Not only do these tactics render the services unreliable, but it makes me wonder why I patronize them at all. Google's recent purchase of YouTube for $1.65 billion is only going to make matters worse. It is rather frightening if you think about it. Many internet users consider Google to be the definitive source for what exists on the internet.
Sadly, even Fumare patronizes Google. We should find a new home.
(Hat tip: Drudge.)
FOLLOW-UP: Robert Cox: When will the right recognize the cost of conceding Web 2.0? A must read for any conservtive blogger.
(Hat tip: E.M.)
Wednesday, October 11, 2006
As an example, Bottum addresses last year's "kneeling controversy"[FN] from the Diocese of Orange. Bottum levels criticism towards both sides in the controversy, and specifically addresses one incident in the diocese where certain Catholic parishioners hired a private investigator to "out" a homosexual priest.
The individuals who hired the private investigator have responded to Bottum here and offer a shocking glimpse (actually, perhaps it's not shocking to many of you) into the Diocese of Orange and its administration by Bishop Tod Brown.
[FN] In a nutshell, the "kneeling controversy" refers to a dispute which arose in a parish in the Diocese of Orange when a newly installed pastor ordered his parishioners to stand during certain parts of the Mass and to stand during the reception of communion. A number of parishioners refused, and the pastor accused the parishioners of mortal sin for disobeying him.
The latest rumor comes to light regarding a favorite topic of many of this august group. Drudge links to this Times (UK, not NY) story. Cause for hope in the ranks of loyal Catholic Americans? A chance for everyone to fumble through responses inexpertly (AM exempted) instead of mumble them reluctantly? To frantically flip through the pages in their missal instead of the latest list of liturgical abuses? We can only hope.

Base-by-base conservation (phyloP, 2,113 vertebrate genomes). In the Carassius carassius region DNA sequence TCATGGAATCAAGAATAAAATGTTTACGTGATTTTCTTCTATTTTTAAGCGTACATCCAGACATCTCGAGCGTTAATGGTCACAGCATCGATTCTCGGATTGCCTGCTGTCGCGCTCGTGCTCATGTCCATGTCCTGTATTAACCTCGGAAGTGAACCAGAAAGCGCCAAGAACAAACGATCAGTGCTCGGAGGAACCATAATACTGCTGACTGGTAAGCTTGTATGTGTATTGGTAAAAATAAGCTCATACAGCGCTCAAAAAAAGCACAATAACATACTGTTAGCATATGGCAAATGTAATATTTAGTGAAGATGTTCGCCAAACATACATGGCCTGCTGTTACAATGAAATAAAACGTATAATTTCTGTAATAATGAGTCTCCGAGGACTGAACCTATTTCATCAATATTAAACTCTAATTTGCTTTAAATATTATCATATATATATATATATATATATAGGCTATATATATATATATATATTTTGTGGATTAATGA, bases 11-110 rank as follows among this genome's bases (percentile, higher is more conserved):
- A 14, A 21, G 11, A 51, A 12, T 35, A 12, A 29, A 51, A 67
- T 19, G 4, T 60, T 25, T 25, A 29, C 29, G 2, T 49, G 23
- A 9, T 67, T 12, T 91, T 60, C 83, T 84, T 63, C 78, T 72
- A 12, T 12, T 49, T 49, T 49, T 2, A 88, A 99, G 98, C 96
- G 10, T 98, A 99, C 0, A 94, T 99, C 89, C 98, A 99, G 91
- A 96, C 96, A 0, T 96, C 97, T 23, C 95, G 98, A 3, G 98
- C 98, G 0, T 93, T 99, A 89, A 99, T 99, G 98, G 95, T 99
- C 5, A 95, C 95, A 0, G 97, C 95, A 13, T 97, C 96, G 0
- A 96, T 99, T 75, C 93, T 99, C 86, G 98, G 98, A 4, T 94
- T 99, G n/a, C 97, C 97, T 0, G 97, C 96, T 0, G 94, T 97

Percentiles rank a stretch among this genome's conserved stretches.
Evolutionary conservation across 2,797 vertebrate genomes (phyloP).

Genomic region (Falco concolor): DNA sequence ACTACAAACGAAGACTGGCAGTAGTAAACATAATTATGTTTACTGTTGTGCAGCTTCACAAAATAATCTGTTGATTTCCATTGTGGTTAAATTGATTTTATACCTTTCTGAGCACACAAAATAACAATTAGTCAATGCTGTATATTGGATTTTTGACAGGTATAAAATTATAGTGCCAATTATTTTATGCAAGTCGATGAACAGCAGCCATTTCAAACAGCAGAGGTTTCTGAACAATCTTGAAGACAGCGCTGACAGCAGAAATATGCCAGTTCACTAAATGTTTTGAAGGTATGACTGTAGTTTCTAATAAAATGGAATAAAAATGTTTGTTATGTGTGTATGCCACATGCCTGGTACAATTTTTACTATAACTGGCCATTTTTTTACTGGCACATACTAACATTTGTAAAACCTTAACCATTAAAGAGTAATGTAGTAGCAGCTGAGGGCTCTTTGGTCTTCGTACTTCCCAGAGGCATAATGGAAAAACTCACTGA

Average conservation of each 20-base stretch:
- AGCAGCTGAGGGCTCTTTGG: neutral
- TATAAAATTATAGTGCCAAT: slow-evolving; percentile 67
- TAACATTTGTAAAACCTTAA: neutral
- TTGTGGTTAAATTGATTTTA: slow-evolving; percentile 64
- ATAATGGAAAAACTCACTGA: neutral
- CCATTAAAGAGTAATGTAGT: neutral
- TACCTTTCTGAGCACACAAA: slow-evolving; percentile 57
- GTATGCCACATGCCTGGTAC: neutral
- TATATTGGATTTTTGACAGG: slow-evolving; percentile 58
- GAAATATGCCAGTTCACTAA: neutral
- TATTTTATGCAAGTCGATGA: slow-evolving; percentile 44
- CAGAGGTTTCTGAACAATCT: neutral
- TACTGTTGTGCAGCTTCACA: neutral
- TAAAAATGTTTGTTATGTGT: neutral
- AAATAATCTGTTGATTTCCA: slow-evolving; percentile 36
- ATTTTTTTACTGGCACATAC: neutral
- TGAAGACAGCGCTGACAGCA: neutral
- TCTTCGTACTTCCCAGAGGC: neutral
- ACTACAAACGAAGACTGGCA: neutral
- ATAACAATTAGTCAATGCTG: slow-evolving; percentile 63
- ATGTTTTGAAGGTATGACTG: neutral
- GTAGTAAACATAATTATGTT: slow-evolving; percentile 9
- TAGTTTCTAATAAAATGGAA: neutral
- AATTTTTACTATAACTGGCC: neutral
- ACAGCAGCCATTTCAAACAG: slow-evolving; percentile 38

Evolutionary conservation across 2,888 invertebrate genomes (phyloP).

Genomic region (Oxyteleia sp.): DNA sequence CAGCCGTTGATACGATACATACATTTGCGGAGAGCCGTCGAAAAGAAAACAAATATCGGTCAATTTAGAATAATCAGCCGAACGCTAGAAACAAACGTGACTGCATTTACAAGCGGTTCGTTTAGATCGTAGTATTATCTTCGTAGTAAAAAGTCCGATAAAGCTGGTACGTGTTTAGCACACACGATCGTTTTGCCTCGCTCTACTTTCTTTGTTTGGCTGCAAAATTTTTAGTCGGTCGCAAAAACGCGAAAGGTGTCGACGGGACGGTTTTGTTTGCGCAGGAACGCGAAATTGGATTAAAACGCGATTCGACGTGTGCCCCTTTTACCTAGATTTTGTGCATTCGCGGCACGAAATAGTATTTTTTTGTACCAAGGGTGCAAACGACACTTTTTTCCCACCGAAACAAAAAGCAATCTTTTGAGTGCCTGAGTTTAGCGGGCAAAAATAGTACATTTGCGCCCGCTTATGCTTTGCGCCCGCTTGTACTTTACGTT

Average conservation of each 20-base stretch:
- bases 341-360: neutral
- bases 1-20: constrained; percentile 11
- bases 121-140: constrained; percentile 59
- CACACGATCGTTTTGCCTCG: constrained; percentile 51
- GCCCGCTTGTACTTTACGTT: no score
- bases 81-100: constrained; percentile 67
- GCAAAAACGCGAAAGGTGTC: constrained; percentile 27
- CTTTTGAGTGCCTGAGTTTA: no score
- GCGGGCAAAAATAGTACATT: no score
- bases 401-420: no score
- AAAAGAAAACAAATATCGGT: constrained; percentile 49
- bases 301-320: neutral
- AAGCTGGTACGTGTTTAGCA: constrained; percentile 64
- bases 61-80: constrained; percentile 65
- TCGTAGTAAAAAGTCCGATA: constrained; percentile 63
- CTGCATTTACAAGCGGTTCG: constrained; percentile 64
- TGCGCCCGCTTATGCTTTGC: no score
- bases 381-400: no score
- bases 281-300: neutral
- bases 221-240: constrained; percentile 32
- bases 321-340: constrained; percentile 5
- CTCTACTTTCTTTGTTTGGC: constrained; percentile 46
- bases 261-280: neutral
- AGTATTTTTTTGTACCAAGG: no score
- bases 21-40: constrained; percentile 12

A number of years ago, the Vatican authorized construction of a new parking garage. In the midst of the project, workers discovered some ancient Roman relics. The work on the garage stopped and a great archaeological expedition commenced. Only in Rome! Now, three years later, scholars have unearthed what has been styled "a little Pompeii" and have opened it to the public so that they might catch a glimpse of Roman life in the 1-4th centuries A.D.
Among the many artifacts, a most touching find was the burial site of an infant: "From specially constructed walkways, visitors can look down on some skeletons, including that of an infant buried by loved ones who left a hen's egg beside the body. The egg, whose smashed shell was reconstructed by archaeologists, might have symbolized hopes for a rebirth, officials at a Vatican Museums news conference said Monday."
How many times has this tender little scene been repeated in this valley of tears? There is something so very human in this simple tribute to a beloved child who died. It points to universals--the love of parents for their children, the hope of life after death, the longing in the human heart for God. A simple little grave can say so much. Fittingly it is in the shadow of St. Peter's. Perhaps we can hope that the graces that flow through the Church embraced this parvulus Dei and brought him to tender arms of his Father in heaven.
Tuesday, October 10, 2006